The so-called "disaster" movie has been with us since virtually the beginning of film -- one of the earliest examples being "The Last Days of Pompeii" (1913). Humans have always tried to contain things they could not understand in pictures, then words, then moving images. Disasters -- like so much of the natural world that was not understandable -- might be understood if only they could be contained and reduced to a more human scale.
Over the years, disasters have gotten larger -- both in real life and in media depictions. At the time, who in America could have imagined a disaster bigger than the San Francisco earthquake (1906)? It was unfathomable to the people who experienced it and even harder to understand for those who did not. It was eclipsed by the sinking of the Titanic (1912) which was surpassed by the great Mississippi flood (1927) which was surpassed by the Long Beach earthquake (1933), then the Johnstown Flood (1936), the Japanese attack on Pearl Harbor (1941), the nuclear bombs on Hiroshima and Nagasaki (1945), the super tornado outbreak (1974) and on, until the attacks on the World Trade Center in New York in 2001 and the Japanese earthquake in 2011.
Real disasters are scary. They put us on edge because they are (usually) unexpected. We didn't know they were going to happen and, so, don't know when the next one will occur. Putting disasters on film achieves two purposes: it shows people what happened (in the case of real events) and what could happen (in fictional events); and provides some idea of how we can cope with them when they do occur.
I have long been a fan of disaster movies. I got into them because of my love of special effects -- the "old school" kind of practical effects: models, hanging miniatures, matte paintings and sets constructed to come apart (as opposed to the new school where everything is done with computer graphics). I am amazed not only by the effect achieved on the screen, but also by the fact that something so believable (usually) could be achieved with a bunch of fakery. Clearly, lots of hard work went into making the sets for "San Francisco" (1936) that came apart and fell around the actors. Pretty impressive stuff for 1936.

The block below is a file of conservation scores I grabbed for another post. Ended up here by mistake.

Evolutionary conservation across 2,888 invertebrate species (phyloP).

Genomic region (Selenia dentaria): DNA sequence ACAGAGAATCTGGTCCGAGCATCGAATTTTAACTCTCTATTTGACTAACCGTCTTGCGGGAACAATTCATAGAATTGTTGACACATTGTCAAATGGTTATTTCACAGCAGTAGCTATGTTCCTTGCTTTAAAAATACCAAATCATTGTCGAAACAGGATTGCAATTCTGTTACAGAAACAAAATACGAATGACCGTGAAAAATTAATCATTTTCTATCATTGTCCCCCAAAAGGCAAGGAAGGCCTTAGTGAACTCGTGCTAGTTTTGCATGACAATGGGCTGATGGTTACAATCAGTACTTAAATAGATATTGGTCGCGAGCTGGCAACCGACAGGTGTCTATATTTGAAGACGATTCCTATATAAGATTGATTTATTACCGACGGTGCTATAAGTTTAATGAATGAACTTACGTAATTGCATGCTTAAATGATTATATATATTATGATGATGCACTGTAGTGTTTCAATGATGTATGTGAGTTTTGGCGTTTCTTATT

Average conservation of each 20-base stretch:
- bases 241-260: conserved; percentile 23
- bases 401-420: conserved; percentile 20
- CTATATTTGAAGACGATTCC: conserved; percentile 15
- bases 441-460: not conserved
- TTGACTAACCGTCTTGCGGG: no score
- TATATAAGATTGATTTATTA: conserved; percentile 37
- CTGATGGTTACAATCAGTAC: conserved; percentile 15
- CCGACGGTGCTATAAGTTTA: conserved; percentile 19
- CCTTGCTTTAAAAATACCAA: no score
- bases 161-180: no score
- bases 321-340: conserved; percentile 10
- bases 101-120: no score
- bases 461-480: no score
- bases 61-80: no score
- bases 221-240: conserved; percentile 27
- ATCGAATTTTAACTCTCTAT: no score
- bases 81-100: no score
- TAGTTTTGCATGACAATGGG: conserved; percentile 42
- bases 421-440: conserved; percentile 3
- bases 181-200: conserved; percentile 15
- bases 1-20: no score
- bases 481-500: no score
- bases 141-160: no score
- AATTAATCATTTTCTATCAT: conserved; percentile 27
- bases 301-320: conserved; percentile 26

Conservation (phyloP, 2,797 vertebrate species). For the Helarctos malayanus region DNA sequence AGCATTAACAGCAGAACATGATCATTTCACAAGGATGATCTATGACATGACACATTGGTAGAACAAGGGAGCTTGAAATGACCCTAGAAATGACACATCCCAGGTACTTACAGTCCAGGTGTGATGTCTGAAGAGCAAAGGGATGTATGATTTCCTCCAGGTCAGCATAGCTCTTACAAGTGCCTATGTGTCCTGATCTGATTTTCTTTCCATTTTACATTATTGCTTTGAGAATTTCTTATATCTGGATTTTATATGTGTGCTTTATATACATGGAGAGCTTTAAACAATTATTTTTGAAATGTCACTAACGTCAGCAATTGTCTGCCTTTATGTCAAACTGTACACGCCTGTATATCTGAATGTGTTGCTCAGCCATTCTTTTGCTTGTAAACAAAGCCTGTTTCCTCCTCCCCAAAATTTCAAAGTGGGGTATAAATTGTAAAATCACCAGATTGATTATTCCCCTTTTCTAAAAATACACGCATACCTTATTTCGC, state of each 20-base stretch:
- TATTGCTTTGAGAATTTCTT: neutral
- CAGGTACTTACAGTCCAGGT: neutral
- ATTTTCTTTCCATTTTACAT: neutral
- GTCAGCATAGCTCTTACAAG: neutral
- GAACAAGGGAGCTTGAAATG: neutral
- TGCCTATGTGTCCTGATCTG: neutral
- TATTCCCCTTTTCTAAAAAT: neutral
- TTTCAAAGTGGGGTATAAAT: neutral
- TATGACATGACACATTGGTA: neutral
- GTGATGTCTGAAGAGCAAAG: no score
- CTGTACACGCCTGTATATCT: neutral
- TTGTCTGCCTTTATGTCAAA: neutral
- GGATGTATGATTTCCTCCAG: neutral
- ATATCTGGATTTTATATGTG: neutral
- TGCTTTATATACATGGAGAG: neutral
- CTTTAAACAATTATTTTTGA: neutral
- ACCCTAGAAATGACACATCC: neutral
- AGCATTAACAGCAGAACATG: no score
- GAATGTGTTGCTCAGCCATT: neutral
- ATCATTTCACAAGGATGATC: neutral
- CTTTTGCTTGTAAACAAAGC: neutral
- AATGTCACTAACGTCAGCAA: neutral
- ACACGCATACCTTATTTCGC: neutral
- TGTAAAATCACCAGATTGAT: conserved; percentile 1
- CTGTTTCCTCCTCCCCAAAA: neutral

My love for disaster movies came to a peak right around the time that Hollywood was turning out some of the best examples ever of the genre: the 1970s.
First, there was "Airport" (1970). I am still impressed all these years later by the scene where the bomb explodes in the bathroom. It's so believable. That was followed by "The Poseidon Adventure" (1972) with its amazing scene of the ballroom turning upside down. If you ever get the chance, you should watch the "making of" that came out around the time of the movie. Those are real people falling from real upside down tables. Stunt people really deserve more respect than they get. "Earthquake" (1974) was next. It's pretty laughable now, but I was scared when I sat in the Bethany Theater in Phoenix specially equipped with "Sensaround" that made the seats and floor vibrate when the earthquake occurred. (I've been in several earthquakes since; "Sensaround" didn't come close to the real thing.)
One month after "Earthquake" opened, came "The Towering Inferno" -- what I consider the quintessential example of a disaster movie.
"The Towering Inferno" has everything: great idea (tallest building in the world catches fire), set in a gorgeous city (San Francisco), populated with beautiful people (Paul Newman!) with a script that is actually plausible (cheap wiring causes fire on the night of the big opening party). All of the cast deliver excellent performances from the pitiable Fred Astaire and doomed Jennifer Jones, to the smarmy Richard Chamberlain and the dense-as-a-brick William Holden. Even model-turned-actor Susan Blakely hits a believable note.
Then you have the super special effects: the huge "miniatures" of the main building (70 feet tall!), the believable fire shots (especially the elevator that accidentally opens onto a fire floor), the passengers imperiled in the outdoor hanging elevator, the cascading water at the end.
Add to that the excellent production design (by William Creber; see photographs), the costumes (Paul Zastupnevich), editing (Carl Kress and Harold F. Kress), photography (Fred Koenekamp) and score (by John Williams -- easily the best of all his work) and you have nearly the perfect film.
Another reason I love this movie could be that I moved to San Francisco about five years after I saw it in the cinema. San Francisco was everything I thought it would be. It was totally cool walking into the lobby of the Hyatt Regency at the Embarcadero and realizing it had been used for the main lobby in "The Towering Inferno" -- complete with hanging elevators! That was a surreal experience.
I whole-heartedly suggest you rent or buy "The Towering Inferno" to see an excellent example of the disaster genre. I also suggest the following disaster films:
San Francisco (1936)
Things to Come (1936)
The Hurricane (1937
In Old Chicago (1937)
The Rains Came (1939)
When Worlds Collide (1951)
The High and the Mighty (1954)
The Birds (1961)
The Poseidon Adventure (1972)
The Hindenburg (1975)